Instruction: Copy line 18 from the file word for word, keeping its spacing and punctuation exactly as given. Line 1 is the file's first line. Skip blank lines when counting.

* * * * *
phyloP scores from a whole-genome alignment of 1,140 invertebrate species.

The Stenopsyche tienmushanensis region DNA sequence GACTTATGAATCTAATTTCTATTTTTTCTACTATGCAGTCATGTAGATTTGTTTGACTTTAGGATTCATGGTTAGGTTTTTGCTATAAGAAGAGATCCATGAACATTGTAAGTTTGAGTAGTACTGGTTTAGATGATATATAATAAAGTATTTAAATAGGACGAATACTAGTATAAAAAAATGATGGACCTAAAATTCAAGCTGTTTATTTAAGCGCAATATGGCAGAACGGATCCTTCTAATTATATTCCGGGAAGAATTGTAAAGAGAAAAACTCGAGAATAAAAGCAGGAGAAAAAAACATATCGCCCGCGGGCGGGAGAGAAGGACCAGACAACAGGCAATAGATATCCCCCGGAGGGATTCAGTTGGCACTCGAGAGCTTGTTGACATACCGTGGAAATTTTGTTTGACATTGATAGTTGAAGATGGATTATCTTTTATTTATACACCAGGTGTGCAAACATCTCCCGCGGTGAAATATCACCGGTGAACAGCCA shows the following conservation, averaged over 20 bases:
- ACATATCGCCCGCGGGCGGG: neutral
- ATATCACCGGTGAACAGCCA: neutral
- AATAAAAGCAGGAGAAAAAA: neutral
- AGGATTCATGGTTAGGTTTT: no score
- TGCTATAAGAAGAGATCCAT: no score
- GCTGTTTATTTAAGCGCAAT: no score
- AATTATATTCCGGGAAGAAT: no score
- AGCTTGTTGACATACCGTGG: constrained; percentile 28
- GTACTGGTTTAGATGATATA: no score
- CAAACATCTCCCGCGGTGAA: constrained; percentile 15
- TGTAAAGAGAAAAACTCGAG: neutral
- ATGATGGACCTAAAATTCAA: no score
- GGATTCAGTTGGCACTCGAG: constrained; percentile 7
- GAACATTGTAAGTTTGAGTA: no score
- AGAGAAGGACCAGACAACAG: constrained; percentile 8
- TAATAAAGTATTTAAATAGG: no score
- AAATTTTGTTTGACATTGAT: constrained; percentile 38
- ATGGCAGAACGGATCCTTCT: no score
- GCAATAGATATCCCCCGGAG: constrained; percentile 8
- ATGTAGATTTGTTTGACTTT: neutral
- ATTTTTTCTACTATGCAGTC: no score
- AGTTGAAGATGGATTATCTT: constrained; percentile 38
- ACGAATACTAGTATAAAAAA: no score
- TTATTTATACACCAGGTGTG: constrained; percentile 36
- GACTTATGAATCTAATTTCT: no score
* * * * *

- TAATAAAGTATTTAAATAGG: no score